Annual Review of Animal Biosciences     Full-text available via subscription   (Followers: 1)
Revista Brasileira de Higiene e Sanidade Animal     Open Access   (Followers: 1)
Revista Brasileira de Ciência Veterinária     Open Access   (Followers: 1)
Tanzania Veterinary Journal     Full-text available via subscription   (Followers: 1)
Tropical Veterinarian     Full-text available via subscription   (Followers: 1)
Acta Veterinaria     Open Access   (Followers: 1)
Global Journal of Animal Scientific Research     Open Access   (Followers: 1)
Intas Polivet     Full-text available via subscription   (Followers: 1)
Buletin Peternakan : Bulletin of Animal Science     Open Access   (Followers: 1)
Iranian Journal of Applied Animal Science     Open Access   (Followers: 1)
Cogent Food & Agriculture     Open Access   (Followers: 1)
Jurnal Ilmu dan Kesehatan Hewan (Veterinary Science and Medicine Journal)     Open Access   (Followers: 1)
Jurnal Veteriner     Open Access   (Followers: 1)
Wartazoa. Indonesian Bulletin of Animal and Veterinary Sciences     Open Access   (Followers: 1)
Jurnal Agripet     Open Access   (Followers: 1)
Buletin Veteriner Udayana     Open Access   (Followers: 1)
Journal of Veterinary Dentistry     Full-text available via subscription   (Followers: 1)
Brazilian Journal of Veterinary Medicine     Open Access   (Followers: 1)
Applied Animal Science     Hybrid Journal   (Followers: 1)
Pet Behaviour Science     Open Access   (Followers: 1)
Abanico Veterinario     Open Access   (Followers: 1)
CES Medicina Veterinaria y Zootecnia     Open Access  
Veterinaria México OA     Open Access  
Compendio de Ciencias Veterinarias     Open Access  
Iranian Journal of Veterinary Surgery     Open Access  
Ciencia Veterinaria     Open Access  
Nepalese Veterinary Journal     Open Access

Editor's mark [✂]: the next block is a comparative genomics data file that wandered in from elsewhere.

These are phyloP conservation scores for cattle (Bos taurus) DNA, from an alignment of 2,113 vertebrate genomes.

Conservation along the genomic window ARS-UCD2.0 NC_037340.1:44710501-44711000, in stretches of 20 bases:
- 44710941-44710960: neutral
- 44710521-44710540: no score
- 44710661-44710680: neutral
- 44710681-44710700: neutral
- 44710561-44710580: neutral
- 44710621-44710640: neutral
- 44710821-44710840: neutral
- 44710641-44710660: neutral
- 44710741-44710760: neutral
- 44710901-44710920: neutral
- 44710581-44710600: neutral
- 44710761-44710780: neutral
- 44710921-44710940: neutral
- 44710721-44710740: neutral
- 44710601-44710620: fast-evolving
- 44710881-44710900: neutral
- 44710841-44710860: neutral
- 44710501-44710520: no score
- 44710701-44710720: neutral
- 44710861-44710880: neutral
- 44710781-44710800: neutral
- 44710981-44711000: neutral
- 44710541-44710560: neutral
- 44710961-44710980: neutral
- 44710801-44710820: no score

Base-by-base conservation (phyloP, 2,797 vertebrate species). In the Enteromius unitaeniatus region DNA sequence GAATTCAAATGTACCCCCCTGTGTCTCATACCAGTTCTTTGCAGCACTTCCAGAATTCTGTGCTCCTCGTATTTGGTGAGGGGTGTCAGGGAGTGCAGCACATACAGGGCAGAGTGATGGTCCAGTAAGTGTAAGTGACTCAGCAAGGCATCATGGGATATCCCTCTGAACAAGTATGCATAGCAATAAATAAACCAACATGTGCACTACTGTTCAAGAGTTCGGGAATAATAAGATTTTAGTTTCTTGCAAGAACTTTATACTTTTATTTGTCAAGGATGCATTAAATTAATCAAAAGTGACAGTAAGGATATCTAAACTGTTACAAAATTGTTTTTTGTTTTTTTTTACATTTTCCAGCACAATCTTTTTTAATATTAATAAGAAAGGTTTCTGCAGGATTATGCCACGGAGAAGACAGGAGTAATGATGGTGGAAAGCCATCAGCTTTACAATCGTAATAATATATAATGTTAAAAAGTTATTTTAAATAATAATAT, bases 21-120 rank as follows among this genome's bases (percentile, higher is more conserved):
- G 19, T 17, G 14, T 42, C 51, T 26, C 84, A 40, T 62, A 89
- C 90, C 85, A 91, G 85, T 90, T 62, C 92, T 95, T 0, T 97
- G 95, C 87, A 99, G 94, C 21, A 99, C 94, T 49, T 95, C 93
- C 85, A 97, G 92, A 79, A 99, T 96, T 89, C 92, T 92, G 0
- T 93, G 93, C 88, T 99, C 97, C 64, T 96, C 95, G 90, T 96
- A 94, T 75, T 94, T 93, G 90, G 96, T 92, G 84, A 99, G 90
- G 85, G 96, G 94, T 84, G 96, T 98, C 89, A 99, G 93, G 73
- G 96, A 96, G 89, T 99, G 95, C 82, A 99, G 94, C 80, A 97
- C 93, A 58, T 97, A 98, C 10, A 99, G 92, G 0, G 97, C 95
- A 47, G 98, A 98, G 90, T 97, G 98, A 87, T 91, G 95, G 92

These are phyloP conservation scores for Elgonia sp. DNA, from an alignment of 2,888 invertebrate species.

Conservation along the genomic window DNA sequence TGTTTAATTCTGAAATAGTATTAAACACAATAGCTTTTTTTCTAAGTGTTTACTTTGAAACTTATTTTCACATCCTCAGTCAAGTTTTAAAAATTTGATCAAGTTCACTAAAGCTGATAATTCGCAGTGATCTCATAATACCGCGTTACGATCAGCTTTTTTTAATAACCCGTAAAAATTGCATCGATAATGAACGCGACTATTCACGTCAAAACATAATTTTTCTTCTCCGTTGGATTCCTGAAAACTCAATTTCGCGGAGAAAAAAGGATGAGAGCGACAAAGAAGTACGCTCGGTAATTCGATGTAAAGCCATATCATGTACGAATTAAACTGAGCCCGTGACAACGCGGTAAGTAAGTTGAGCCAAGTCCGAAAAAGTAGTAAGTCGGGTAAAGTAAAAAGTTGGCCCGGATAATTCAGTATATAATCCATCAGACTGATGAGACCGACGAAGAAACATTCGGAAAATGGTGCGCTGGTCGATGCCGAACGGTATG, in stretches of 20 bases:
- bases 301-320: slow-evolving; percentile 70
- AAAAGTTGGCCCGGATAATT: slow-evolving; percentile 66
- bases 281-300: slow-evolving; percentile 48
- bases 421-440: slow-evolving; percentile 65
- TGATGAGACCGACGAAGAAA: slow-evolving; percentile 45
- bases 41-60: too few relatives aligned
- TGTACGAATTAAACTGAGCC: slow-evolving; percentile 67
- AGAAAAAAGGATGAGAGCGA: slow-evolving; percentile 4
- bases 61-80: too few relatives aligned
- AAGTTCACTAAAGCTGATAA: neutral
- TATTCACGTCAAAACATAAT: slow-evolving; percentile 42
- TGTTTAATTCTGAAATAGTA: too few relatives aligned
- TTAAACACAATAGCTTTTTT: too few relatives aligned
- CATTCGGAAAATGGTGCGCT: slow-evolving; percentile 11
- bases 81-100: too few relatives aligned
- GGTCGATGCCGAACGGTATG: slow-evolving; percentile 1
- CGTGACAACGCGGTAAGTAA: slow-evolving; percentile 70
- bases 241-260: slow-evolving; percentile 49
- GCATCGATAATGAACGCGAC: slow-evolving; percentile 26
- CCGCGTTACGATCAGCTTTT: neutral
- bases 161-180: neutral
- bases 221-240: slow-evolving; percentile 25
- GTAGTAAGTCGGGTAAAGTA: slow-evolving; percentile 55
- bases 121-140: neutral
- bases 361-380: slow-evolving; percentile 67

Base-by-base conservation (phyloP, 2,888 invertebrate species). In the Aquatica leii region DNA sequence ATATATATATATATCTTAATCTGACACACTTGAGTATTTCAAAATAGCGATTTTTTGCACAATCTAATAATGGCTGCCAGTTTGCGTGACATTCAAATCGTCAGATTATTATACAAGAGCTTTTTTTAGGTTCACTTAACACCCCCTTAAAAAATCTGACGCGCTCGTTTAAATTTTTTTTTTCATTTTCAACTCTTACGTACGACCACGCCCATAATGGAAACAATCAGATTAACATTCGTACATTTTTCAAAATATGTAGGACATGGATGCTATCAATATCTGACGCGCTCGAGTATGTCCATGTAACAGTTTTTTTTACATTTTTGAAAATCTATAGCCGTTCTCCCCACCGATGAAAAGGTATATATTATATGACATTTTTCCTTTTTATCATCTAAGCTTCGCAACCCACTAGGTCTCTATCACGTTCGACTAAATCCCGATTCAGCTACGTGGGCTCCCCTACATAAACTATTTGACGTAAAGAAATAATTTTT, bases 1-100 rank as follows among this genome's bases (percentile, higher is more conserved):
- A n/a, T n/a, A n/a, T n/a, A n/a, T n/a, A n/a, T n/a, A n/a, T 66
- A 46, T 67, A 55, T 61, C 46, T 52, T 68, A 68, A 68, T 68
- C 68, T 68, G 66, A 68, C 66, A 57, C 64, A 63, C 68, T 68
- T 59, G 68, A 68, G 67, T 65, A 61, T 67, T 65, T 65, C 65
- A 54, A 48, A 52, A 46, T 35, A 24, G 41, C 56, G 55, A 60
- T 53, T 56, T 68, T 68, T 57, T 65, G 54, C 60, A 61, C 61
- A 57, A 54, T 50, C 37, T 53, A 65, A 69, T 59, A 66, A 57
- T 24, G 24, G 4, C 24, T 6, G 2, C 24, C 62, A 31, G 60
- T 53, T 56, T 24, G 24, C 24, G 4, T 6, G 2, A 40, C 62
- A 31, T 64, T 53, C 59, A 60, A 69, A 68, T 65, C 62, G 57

Sri Lanka Veterinary Journal     Open Access  
Salud y Tecnología Veterinaria     Open Access  
Veterinary Parasitology : X     Open Access  
Jurnal Medik Veteriner     Open Access  
Tierärztliche Praxis Ausgabe K: Kleintiere / Heimtiere     Hybrid Journal  
Tierärztliche Praxis Ausgabe G: Großtiere / Nutztiere     Hybrid Journal  
Van Veterinary Journal     Open Access  
Journal of Veterinary and Animal Sciences     Open Access  
Rassegna di Diritto, Legislazione e Medicina Legale Veterinaria     Open Access  
Veterinaria (Montevideo)     Open Access  
SVU-International Journal of Veterinary Sciences     Open Access  
Matrix Science Medica     Open Access  
Veterinary Journal of Mehmet Akif Ersoy University / Mehmet Akif Ersoy Üniversitesi Veteriner Fakültesi Dergisi     Open Access  
Analecta Veterinaria     Open Access  
Veterinarski Glasnik     Open Access  
Medicina Veterinária (UFRPE)     Open Access  
Veterinaria     Open Access  
Jurnal Sain Veteriner     Open Access  
International Journal of Tropical Veterinary and Biomedical Research     Open Access  
Revista de Ciência Veterinária e Saúde Pública     Open Access  
Jurnal Medika Veterinaria     Open Access